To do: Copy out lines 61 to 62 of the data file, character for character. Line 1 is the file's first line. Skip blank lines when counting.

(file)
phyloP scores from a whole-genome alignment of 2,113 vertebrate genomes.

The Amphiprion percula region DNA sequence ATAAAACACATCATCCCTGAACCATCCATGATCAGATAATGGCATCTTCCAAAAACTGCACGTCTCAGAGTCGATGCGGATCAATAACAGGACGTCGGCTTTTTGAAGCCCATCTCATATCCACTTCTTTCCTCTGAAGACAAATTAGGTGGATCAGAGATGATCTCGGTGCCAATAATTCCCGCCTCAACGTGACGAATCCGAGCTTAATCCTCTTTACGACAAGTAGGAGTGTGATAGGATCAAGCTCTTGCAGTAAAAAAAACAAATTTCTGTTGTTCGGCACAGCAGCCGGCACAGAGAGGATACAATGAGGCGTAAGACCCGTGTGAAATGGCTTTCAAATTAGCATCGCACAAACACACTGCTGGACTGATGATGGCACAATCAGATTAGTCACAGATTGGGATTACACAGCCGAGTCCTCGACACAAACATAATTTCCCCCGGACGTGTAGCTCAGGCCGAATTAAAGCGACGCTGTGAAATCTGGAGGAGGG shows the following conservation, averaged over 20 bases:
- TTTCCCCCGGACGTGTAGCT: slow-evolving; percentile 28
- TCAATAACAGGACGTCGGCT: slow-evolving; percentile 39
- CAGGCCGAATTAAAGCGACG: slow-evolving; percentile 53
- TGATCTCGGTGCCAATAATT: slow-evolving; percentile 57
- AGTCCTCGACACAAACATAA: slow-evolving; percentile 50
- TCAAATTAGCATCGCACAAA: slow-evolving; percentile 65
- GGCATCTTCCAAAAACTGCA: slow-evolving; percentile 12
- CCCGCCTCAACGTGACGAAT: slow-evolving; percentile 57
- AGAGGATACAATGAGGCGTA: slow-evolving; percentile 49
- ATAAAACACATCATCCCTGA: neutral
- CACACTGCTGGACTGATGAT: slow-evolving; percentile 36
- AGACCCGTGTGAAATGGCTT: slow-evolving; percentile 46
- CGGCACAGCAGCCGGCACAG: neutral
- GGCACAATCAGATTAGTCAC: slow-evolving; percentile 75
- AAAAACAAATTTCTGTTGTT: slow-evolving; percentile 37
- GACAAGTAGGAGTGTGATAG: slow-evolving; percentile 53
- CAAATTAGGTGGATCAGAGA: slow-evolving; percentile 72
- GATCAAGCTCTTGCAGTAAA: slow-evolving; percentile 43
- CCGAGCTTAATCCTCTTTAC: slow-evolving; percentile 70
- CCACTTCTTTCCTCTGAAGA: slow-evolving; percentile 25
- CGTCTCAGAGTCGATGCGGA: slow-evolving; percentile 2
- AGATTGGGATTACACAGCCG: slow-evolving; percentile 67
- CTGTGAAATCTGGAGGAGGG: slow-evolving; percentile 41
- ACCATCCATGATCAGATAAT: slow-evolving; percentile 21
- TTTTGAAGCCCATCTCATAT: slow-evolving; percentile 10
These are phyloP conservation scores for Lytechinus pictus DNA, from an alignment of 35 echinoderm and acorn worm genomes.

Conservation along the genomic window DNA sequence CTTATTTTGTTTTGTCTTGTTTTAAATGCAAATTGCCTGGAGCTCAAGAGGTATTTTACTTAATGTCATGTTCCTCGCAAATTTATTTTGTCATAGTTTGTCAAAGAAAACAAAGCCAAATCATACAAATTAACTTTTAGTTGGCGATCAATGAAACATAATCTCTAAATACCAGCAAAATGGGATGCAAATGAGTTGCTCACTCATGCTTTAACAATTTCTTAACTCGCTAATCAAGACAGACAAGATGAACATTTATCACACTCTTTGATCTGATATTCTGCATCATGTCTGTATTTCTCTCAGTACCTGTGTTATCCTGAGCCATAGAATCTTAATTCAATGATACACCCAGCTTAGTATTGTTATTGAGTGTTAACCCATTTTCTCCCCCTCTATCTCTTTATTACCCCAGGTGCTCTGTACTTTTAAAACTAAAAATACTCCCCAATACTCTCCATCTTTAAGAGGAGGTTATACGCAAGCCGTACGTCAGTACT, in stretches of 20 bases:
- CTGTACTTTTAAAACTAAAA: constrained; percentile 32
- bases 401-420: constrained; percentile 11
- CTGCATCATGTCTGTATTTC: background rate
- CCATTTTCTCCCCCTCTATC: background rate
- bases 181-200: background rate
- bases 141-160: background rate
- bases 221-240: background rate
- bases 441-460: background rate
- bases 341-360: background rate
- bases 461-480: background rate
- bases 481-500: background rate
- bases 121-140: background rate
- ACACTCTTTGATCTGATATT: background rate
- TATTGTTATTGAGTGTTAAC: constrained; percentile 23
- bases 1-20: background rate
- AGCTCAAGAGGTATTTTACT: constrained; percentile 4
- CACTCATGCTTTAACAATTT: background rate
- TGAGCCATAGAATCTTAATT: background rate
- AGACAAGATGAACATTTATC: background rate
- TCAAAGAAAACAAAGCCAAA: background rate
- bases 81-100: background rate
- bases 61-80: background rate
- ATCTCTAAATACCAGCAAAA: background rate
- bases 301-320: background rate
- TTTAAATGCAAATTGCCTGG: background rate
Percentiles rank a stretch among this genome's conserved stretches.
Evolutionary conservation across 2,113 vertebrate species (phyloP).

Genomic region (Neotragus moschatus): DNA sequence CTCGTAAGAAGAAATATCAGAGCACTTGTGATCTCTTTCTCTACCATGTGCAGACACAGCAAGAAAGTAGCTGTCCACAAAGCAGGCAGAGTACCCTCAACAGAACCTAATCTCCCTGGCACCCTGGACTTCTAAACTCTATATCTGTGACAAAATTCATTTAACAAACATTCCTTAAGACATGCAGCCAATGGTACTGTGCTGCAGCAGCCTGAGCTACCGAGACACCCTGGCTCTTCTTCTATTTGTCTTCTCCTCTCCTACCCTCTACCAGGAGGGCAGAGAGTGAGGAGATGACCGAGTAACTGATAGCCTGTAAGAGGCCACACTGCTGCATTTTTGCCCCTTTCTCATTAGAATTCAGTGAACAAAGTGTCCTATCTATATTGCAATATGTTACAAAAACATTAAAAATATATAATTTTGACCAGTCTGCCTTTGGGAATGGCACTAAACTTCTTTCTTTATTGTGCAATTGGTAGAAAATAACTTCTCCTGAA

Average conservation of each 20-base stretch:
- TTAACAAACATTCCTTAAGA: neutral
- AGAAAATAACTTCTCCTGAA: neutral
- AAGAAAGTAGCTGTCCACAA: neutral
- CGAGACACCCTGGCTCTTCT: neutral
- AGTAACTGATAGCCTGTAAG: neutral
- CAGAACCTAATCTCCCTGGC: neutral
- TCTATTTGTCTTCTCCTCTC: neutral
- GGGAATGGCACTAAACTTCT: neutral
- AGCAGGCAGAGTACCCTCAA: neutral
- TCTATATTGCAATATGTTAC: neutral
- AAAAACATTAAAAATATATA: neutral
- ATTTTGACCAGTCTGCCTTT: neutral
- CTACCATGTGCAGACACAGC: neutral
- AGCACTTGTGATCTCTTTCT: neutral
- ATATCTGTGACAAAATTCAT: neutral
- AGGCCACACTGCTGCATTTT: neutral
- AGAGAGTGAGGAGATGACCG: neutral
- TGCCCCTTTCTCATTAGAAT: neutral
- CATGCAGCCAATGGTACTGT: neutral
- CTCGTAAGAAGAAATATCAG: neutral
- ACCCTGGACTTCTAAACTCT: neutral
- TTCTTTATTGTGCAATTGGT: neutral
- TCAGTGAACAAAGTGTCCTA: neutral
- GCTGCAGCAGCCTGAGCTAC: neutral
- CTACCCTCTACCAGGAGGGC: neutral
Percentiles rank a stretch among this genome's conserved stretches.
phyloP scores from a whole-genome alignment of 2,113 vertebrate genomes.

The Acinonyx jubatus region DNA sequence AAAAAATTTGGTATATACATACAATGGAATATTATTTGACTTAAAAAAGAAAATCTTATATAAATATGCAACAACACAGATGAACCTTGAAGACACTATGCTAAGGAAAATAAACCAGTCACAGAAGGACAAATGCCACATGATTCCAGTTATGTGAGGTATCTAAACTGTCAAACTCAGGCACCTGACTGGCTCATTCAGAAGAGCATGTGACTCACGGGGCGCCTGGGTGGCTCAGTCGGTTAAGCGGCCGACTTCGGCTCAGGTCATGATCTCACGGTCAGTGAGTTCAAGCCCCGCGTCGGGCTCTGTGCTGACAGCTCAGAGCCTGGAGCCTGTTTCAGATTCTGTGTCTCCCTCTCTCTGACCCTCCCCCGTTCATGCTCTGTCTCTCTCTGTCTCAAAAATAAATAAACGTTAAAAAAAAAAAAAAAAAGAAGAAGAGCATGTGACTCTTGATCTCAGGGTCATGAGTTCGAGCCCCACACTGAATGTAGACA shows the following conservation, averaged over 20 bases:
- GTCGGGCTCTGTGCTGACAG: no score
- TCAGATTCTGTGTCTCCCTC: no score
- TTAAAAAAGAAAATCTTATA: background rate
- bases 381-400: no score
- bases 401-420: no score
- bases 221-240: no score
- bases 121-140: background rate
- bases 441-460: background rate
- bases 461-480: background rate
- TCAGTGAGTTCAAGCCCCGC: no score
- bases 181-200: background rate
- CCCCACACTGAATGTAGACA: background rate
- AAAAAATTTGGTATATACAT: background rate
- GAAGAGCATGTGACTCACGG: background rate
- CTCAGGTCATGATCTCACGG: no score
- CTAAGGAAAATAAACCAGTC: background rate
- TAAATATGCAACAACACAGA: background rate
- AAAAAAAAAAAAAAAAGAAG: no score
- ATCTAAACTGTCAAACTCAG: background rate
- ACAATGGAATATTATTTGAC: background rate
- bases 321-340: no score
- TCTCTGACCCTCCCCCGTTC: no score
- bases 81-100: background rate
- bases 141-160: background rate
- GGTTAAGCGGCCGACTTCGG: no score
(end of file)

- AAGAAAGTAGCTGTCCACAA: neutral
- CGAGACACCCTGGCTCTTCT: neutral